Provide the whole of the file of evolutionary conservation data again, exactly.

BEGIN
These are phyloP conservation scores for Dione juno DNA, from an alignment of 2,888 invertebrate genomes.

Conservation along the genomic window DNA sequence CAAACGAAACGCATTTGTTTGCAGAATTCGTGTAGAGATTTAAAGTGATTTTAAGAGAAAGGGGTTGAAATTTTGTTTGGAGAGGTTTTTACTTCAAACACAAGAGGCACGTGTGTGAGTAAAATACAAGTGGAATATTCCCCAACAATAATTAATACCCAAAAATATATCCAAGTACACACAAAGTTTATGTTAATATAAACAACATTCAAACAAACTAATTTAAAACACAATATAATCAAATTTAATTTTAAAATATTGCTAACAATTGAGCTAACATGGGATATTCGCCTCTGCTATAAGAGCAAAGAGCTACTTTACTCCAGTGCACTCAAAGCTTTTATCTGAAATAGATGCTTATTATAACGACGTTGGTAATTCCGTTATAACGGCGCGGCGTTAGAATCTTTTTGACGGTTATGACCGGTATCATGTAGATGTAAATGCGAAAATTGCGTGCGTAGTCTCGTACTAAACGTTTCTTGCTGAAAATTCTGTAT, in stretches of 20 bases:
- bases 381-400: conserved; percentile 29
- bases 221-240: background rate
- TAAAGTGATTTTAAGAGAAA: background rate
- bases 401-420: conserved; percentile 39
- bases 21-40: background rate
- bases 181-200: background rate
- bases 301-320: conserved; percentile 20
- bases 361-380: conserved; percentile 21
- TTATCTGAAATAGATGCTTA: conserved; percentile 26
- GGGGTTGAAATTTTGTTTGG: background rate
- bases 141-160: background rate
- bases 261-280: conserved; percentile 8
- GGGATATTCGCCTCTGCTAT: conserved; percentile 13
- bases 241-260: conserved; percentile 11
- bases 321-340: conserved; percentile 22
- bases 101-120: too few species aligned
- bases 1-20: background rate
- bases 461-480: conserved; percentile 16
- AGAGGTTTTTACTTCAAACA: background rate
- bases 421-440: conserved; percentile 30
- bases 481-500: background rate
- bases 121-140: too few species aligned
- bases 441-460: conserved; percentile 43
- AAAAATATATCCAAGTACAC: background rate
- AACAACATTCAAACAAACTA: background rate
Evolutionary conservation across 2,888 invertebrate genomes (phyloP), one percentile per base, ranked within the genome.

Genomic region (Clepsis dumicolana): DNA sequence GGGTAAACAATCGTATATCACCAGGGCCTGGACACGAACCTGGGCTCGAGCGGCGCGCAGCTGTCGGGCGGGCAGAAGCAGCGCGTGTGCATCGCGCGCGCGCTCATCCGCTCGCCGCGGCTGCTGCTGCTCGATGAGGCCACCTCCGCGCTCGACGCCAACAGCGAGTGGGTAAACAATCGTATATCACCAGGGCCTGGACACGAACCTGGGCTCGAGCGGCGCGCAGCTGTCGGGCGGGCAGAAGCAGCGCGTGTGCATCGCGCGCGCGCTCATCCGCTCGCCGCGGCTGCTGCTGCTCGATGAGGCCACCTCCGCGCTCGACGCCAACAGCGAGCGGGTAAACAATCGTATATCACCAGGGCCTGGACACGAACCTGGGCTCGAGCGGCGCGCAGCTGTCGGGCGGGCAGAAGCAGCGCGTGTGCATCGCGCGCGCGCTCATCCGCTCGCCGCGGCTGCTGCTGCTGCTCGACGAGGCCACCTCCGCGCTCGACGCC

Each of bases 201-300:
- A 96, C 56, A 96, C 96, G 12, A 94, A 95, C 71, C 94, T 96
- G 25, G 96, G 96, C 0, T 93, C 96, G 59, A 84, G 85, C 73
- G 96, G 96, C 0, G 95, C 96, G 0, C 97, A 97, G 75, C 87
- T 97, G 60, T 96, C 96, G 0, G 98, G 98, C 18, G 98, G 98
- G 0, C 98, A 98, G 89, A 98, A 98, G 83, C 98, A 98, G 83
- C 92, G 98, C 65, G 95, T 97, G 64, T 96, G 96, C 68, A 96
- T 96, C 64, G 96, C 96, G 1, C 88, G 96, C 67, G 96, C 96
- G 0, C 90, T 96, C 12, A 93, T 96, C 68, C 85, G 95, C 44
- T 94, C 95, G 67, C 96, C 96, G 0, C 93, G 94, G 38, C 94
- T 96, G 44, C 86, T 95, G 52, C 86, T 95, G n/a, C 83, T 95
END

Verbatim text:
These are phyloP conservation scores for Dione juno DNA, from an alignment of 2,888 invertebrate genomes.

Conservation along the genomic window DNA sequence CAAACGAAACGCATTTGTTTGCAGAATTCGTGTAGAGATTTAAAGTGATTTTAAGAGAAAGGGGTTGAAATTTTGTTTGGAGAGGTTTTTACTTCAAACACAAGAGGCACGTGTGTGAGTAAAATACAAGTGGAATATTCCCCAACAATAATTAATACCCAAAAATATATCCAAGTACACACAAAGTTTATGTTAATATAAACAACATTCAAACAAACTAATTTAAAACACAATATAATCAAATTTAATTTTAAAATATTGCTAACAATTGAGCTAACATGGGATATTCGCCTCTGCTATAAGAGCAAAGAGCTACTTTACTCCAGTGCACTCAAAGCTTTTATCTGAAATAGATGCTTATTATAACGACGTTGGTAATTCCGTTATAACGGCGCGGCGTTAGAATCTTTTTGACGGTTATGACCGGTATCATGTAGATGTAAATGCGAAAATTGCGTGCGTAGTCTCGTACTAAACGTTTCTTGCTGAAAATTCTGTAT, in stretches of 20 bases:
- bases 381-400: conserved; percentile 29
- bases 221-240: background rate
- TAAAGTGATTTTAAGAGAAA: background rate
- bases 401-420: conserved; percentile 39
- bases 21-40: background rate
- bases 181-200: background rate
- bases 301-320: conserved; percentile 20
- bases 361-380: conserved; percentile 21
- TTATCTGAAATAGATGCTTA: conserved; percentile 26
- GGGGTTGAAATTTTGTTTGG: background rate
- bases 141-160: background rate
- bases 261-280: conserved; percentile 8
- GGGATATTCGCCTCTGCTAT: conserved; percentile 13
- bases 241-260: conserved; percentile 11
- bases 321-340: conserved; percentile 22
- bases 101-120: too few species aligned
- bases 1-20: background rate
- bases 461-480: conserved; percentile 16
- AGAGGTTTTTACTTCAAACA: background rate
- bases 421-440: conserved; percentile 30
- bases 481-500: background rate
- bases 121-140: too few species aligned
- bases 441-460: conserved; percentile 43
- AAAAATATATCCAAGTACAC: background rate
- AACAACATTCAAACAAACTA: background rate
Evolutionary conservation across 2,888 invertebrate genomes (phyloP), one percentile per base, ranked within the genome.

Genomic region (Clepsis dumicolana): DNA sequence GGGTAAACAATCGTATATCACCAGGGCCTGGACACGAACCTGGGCTCGAGCGGCGCGCAGCTGTCGGGCGGGCAGAAGCAGCGCGTGTGCATCGCGCGCGCGCTCATCCGCTCGCCGCGGCTGCTGCTGCTCGATGAGGCCACCTCCGCGCTCGACGCCAACAGCGAGTGGGTAAACAATCGTATATCACCAGGGCCTGGACACGAACCTGGGCTCGAGCGGCGCGCAGCTGTCGGGCGGGCAGAAGCAGCGCGTGTGCATCGCGCGCGCGCTCATCCGCTCGCCGCGGCTGCTGCTGCTCGATGAGGCCACCTCCGCGCTCGACGCCAACAGCGAGCGGGTAAACAATCGTATATCACCAGGGCCTGGACACGAACCTGGGCTCGAGCGGCGCGCAGCTGTCGGGCGGGCAGAAGCAGCGCGTGTGCATCGCGCGCGCGCTCATCCGCTCGCCGCGGCTGCTGCTGCTGCTCGACGAGGCCACCTCCGCGCTCGACGCC

Each of bases 201-300:
- A 96, C 56, A 96, C 96, G 12, A 94, A 95, C 71, C 94, T 96
- G 25, G 96, G 96, C 0, T 93, C 96, G 59, A 84, G 85, C 73
- G 96, G 96, C 0, G 95, C 96, G 0, C 97, A 97, G 75, C 87
- T 97, G 60, T 96, C 96, G 0, G 98, G 98, C 18, G 98, G 98
- G 0, C 98, A 98, G 89, A 98, A 98, G 83, C 98, A 98, G 83
- C 92, G 98, C 65, G 95, T 97, G 64, T 96, G 96, C 68, A 96
- T 96, C 64, G 96, C 96, G 1, C 88, G 96, C 67, G 96, C 96
- G 0, C 90, T 96, C 12, A 93, T 96, C 68, C 85, G 95, C 44
- T 94, C 95, G 67, C 96, C 96, G 0, C 93, G 94, G 38, C 94
- T 96, G 44, C 86, T 95, G 52, C 86, T 95, G n/a, C 83, T 95